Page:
"Genuine and honest atheism is the view that nothing is final or ultimate. It says that although we may find meanings here and there, meanings which seem to give a certain intelligibility to events, yet those eventually evaporate into nothing. A theist agrees with the atheist that existence in the world makes no final sense of itself. But a theist insists that what exists in the world does make sense, and so he is forced to admit also that it does not exist in and of itself" (81).


Perhaps the best way to begin our presentation of Thompson's views on religious symbol is to recognize that for him "God" is a symbol. Our familiarity with this term may tempt us to think that the term "God" is related to its object in the same way that the term "chair" is related to its object. If we do this, we have brought God down into the realm of worldly existence; but that is precisely what God is not. He says, "The idea of God is the attempt to express meaning in terms of the ultimate, in terms of that frame of reference which transcends all specific content. We cannot put ourselves into that frame of reference; we can only point to it. But all we can point to is its beyondness; we cannot specify anything of what it is in itself. To say this is also but a pointing; the pointing is fashioned from our language, our concepts, and moves entirely within our own little world" (71-72). We can come to understand that there must be a reality which is the source of all finite existence. But since our thinking and speaking is from this side of that relation, since we are unable to speak of God as such, our thought and speech necessarily is symbolic. Sam once said after class that the only literal thing that can be said about God is that God exists, and even that needs to be carefully qualified. Failure to treat "God" as symbol is to fall back onto the wrong side of the great divide. Early in the chapter on God, he says, "Such confusion always threatens to turn theistic faith into a nature religion. As the Jews saw so clearly, the seat of the Most High in the holy of holies of their Temple had to be an empty seat. Our God is hidden; he is nowhere to be found. He finds us; but he shows himself to us only as he hides behind masks, behind the masks his people have devised" (67).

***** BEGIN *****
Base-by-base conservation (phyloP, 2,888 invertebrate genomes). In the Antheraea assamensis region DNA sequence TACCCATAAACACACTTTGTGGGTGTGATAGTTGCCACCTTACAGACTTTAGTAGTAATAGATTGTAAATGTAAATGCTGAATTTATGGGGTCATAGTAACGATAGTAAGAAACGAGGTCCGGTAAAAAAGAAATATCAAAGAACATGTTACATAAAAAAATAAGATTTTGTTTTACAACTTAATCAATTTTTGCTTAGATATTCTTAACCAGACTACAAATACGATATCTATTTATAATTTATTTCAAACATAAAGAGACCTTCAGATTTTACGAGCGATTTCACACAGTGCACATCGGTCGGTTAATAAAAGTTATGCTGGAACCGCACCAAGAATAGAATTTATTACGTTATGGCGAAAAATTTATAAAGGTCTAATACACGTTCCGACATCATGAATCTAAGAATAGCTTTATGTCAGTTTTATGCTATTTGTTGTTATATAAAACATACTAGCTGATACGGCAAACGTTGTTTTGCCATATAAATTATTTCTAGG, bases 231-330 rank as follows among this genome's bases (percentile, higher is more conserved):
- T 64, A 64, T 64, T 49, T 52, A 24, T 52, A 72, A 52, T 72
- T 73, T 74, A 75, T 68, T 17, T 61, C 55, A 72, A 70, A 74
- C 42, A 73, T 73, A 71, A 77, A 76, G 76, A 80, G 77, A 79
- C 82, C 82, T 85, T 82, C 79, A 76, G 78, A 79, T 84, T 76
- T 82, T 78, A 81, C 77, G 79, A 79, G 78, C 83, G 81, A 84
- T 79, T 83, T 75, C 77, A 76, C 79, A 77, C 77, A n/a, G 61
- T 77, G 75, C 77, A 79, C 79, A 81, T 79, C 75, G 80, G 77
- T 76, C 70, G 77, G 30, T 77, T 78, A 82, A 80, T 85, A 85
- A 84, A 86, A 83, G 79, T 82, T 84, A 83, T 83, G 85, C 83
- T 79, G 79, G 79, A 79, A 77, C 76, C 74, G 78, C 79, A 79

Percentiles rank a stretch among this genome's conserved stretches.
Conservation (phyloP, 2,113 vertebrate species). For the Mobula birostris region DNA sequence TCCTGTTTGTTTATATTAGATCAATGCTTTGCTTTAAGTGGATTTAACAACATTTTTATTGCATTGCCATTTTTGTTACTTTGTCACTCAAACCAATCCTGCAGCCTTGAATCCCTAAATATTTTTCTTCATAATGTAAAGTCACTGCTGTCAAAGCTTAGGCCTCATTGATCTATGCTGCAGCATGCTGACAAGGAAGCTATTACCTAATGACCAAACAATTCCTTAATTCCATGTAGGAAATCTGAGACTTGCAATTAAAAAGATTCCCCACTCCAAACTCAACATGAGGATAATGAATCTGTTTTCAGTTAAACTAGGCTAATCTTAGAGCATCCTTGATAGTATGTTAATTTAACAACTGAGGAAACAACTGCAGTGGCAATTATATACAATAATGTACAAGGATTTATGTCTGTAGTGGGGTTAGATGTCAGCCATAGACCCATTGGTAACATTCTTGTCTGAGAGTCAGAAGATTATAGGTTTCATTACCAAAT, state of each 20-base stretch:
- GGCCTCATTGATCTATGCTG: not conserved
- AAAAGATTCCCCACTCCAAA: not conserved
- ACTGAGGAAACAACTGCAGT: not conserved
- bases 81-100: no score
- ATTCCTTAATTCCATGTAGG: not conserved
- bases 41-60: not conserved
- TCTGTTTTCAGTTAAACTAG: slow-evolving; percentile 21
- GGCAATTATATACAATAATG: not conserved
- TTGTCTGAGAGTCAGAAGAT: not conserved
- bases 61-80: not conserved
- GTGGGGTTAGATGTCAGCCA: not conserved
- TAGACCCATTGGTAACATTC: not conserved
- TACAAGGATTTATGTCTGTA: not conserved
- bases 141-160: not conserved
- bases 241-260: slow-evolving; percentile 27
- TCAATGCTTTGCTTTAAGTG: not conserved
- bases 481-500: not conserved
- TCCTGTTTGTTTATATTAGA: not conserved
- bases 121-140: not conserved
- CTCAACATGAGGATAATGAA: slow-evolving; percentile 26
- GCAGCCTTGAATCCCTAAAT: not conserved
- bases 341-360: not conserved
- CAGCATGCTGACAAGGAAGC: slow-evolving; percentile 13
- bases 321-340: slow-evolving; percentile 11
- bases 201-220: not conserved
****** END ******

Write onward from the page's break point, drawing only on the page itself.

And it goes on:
If "God" is a symbol, then all specifically religious meaning is symbolic. Have we, then, turned religion into something fanciful and abandoned all hope of finding religious truth? Thompson would say no, and he would agree with Paul Tillich who cautioned against using the phrase, "only a symbol." Symbolic meaning is different from conceptual meaning and symbols in religion are different from symbols in art; each kind of meaning must be considered on its own terms. The central chapters of the 1972 manuscript deal with these issues. They are called, "Religious Faith and Truth" and "The Power of the Symbol." Let us bring into review some of the main points.